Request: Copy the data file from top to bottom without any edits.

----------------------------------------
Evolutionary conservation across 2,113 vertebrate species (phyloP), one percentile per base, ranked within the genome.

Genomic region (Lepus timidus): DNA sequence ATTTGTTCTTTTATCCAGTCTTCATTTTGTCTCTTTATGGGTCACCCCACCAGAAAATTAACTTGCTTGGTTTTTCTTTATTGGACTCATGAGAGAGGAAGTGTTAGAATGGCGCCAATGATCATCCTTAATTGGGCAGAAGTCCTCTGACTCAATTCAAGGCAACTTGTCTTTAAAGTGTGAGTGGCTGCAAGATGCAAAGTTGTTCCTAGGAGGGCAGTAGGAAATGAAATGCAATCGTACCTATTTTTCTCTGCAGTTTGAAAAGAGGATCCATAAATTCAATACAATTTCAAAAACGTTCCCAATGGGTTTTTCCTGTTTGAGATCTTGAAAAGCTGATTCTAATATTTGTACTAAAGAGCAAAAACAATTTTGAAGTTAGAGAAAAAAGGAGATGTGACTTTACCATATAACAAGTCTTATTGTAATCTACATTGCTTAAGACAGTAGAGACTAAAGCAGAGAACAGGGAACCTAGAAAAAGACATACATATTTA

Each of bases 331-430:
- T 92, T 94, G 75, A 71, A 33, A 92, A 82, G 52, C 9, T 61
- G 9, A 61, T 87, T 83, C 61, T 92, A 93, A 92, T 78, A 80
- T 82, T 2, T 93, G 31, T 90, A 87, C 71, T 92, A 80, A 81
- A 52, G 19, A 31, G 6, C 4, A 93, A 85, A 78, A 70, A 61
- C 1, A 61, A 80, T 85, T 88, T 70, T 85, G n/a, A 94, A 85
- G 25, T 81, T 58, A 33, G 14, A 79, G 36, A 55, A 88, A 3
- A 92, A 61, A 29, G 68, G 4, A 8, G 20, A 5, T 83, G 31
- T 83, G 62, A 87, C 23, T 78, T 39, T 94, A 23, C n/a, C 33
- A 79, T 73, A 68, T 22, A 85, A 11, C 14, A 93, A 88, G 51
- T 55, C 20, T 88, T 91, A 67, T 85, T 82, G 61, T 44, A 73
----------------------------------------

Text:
Evolutionary conservation across 2,113 vertebrate species (phyloP), one percentile per base, ranked within the genome.

Genomic region (Lepus timidus): DNA sequence ATTTGTTCTTTTATCCAGTCTTCATTTTGTCTCTTTATGGGTCACCCCACCAGAAAATTAACTTGCTTGGTTTTTCTTTATTGGACTCATGAGAGAGGAAGTGTTAGAATGGCGCCAATGATCATCCTTAATTGGGCAGAAGTCCTCTGACTCAATTCAAGGCAACTTGTCTTTAAAGTGTGAGTGGCTGCAAGATGCAAAGTTGTTCCTAGGAGGGCAGTAGGAAATGAAATGCAATCGTACCTATTTTTCTCTGCAGTTTGAAAAGAGGATCCATAAATTCAATACAATTTCAAAAACGTTCCCAATGGGTTTTTCCTGTTTGAGATCTTGAAAAGCTGATTCTAATATTTGTACTAAAGAGCAAAAACAATTTTGAAGTTAGAGAAAAAAGGAGATGTGACTTTACCATATAACAAGTCTTATTGTAATCTACATTGCTTAAGACAGTAGAGACTAAAGCAGAGAACAGGGAACCTAGAAAAAGACATACATATTTA

Each of bases 331-430:
- T 92, T 94, G 75, A 71, A 33, A 92, A 82, G 52, C 9, T 61
- G 9, A 61, T 87, T 83, C 61, T 92, A 93, A 92, T 78, A 80
- T 82, T 2, T 93, G 31, T 90, A 87, C 71, T 92, A 80, A 81
- A 52, G 19, A 31, G 6, C 4, A 93, A 85, A 78, A 70, A 61
- C 1, A 61, A 80, T 85, T 88, T 70, T 85, G n/a, A 94, A 85
- G 25, T 81, T 58, A 33, G 14, A 79, G 36, A 55, A 88, A 3
- A 92, A 61, A 29, G 68, G 4, A 8, G 20, A 5, T 83, G 31
- T 83, G 62, A 87, C 23, T 78, T 39, T 94, A 23, C n/a, C 33
- A 79, T 73, A 68, T 22, A 85, A 11, C 14, A 93, A 88, G 51
- T 55, C 20, T 88, T 91, A 67, T 85, T 82, G 61, T 44, A 73